Words by Jane Howard
Jane Howard is a freelance culture writer based in Adelaide. She started her blog No Plain Jane in 2009, and has written for ABC Arts Online, the Adelaide Review, City Mag, Real Time, un Magazine and the Victorian Writer. She is also a regular contributor to The Guardian Australia.
Also by Jane: Cultural Capital
From cliffs practically made for rock-climbing to oceans teeming with sea
creatures and inner-city parks populated by rare butterflies - Adelaide works
hard to earn its title as one of the greenest cities on earth. Wander through the Adelaide Botanic Garden on any warm day and you’re likely to see the grass dotted with friends and families sharing a picnic; bikes laying on their side; a frisbee spinning through the air.
The CBD and North Adelaide are encircled by parks. They’re home to sports fields, playgrounds, fitness circuits, gardens and sculptures – and the Botanic Garden and its neighbour Botanic Park are particular favourites.
In March, Botanic Park comes alive with the sounds of WOMADelaide, and the rest of the year you’ll probably hear the quiet calls of animals from the nearby Adelaide Zoo. At the zoo, Australian natives find their home alongside animals from around the world. If you really want to get personal with the Australian animals, you’ll want to go up to Cleland Wildlife Park to hold a koala and have a kangaroo eat directly out of your palm.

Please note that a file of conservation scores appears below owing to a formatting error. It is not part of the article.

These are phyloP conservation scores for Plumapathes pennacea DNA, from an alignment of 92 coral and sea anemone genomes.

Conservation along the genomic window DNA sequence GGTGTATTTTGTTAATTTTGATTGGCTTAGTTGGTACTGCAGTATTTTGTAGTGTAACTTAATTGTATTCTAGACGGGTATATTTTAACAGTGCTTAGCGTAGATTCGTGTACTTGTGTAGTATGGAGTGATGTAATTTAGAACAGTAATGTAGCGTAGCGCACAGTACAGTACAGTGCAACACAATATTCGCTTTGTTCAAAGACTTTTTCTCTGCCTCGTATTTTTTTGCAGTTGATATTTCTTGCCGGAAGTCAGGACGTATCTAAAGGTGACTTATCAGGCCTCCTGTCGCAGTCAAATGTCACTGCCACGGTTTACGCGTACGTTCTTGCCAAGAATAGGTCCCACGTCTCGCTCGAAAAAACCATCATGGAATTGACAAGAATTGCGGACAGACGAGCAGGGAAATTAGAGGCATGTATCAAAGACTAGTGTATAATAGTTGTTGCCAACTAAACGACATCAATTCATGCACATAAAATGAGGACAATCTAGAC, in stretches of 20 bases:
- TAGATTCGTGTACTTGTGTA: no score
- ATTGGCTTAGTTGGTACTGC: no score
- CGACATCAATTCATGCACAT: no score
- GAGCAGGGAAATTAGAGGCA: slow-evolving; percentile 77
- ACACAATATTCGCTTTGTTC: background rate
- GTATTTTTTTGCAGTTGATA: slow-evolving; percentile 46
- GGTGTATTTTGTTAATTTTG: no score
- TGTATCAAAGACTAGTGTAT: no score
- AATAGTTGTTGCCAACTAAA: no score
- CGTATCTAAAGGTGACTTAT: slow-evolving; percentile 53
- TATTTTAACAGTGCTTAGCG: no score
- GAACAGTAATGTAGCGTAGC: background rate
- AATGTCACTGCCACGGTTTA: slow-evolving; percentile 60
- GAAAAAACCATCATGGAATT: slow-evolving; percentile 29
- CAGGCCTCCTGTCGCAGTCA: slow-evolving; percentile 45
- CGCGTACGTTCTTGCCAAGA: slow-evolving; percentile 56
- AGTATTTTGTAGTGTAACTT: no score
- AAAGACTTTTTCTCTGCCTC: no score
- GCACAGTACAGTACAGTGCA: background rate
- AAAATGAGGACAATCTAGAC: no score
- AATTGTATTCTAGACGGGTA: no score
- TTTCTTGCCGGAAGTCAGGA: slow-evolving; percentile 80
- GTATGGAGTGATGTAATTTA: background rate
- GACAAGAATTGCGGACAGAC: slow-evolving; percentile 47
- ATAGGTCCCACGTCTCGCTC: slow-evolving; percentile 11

In Cleland and the other national parks surrounding the city, koalas, echidnas and wombats live close to the paths and can occasionally be spotted through the native vegetation. The same keen eye might even be able to see someone scuttling up a cliff face. Yuri Zineko, a local climber, says: “The Adelaide climbing scene is so unique because there are multiple crags within a 15km radius of the CBD, and you’re sure to see a familiar face half way up a climb wherever you go”.
For those who prefer the ocean to the bush, dolphins and seals are occasionally spotted in the water off Adelaide’s beaches. But if you do have time to travel a bit further afield, you can see some truly spectacular creatures. From the cliffs of small seaside towns like Victor Harbor, Port Elliot and Middleton, or out on the water on a sightseeing cruise, keep an eye out for common and bottlenose dolphins, New Zealand fur seals, and Australian sea lions.
But it’s perhaps the southern right whale, swimming through the region every winter, that people get the most excited about. During this season, the granite rocks of the shore at Encounter Bay are always dotted with people grasping cameras and binoculars. Even the coordinator of the South Australian Whale Centre, Leah Pippos, who sees the whales every year, is still excited by the sight of them. “Watching mothers and calves interacting is one of nature’s most beautiful things,” she says.
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Things to do
Here are some great ideas and useful links for your visit to Adelaide.
There are plenty of events on in Adelaide. Here are some ideas you might like.